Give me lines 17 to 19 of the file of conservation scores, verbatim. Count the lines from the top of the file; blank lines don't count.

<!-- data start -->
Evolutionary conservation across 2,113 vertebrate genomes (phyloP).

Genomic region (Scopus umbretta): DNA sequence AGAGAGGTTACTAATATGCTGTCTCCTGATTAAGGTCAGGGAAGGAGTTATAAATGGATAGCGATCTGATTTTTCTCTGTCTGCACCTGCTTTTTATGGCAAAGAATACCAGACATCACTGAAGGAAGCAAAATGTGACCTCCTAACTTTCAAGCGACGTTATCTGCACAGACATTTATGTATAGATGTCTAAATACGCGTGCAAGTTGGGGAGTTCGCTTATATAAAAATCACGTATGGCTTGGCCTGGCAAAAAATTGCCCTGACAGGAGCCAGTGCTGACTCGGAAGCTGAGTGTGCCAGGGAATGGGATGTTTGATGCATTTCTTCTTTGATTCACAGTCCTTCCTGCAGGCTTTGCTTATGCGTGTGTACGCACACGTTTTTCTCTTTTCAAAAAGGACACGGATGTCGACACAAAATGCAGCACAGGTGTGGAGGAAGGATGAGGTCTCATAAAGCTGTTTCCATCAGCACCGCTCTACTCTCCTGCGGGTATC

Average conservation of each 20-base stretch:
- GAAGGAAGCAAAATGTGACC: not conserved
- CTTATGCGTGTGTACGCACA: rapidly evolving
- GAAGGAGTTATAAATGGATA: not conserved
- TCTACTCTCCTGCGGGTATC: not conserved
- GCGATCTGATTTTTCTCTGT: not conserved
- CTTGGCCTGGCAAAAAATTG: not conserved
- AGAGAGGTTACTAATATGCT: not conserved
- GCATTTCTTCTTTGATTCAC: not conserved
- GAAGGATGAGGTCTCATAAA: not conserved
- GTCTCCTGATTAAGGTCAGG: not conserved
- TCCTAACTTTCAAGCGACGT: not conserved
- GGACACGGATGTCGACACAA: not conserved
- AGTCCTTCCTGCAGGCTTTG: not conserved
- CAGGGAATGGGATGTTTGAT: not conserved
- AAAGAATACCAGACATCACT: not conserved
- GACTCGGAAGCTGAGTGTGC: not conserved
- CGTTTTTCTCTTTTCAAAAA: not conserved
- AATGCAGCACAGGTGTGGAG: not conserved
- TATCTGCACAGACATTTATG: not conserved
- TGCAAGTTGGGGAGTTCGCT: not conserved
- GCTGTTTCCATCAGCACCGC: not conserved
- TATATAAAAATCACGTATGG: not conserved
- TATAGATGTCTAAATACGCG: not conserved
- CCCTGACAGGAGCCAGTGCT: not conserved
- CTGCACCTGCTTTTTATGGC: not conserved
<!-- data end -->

- CAGGGAATGGGATGTTTGAT: not conserved
- AAAGAATACCAGACATCACT: not conserved
- GACTCGGAAGCTGAGTGTGC: not conserved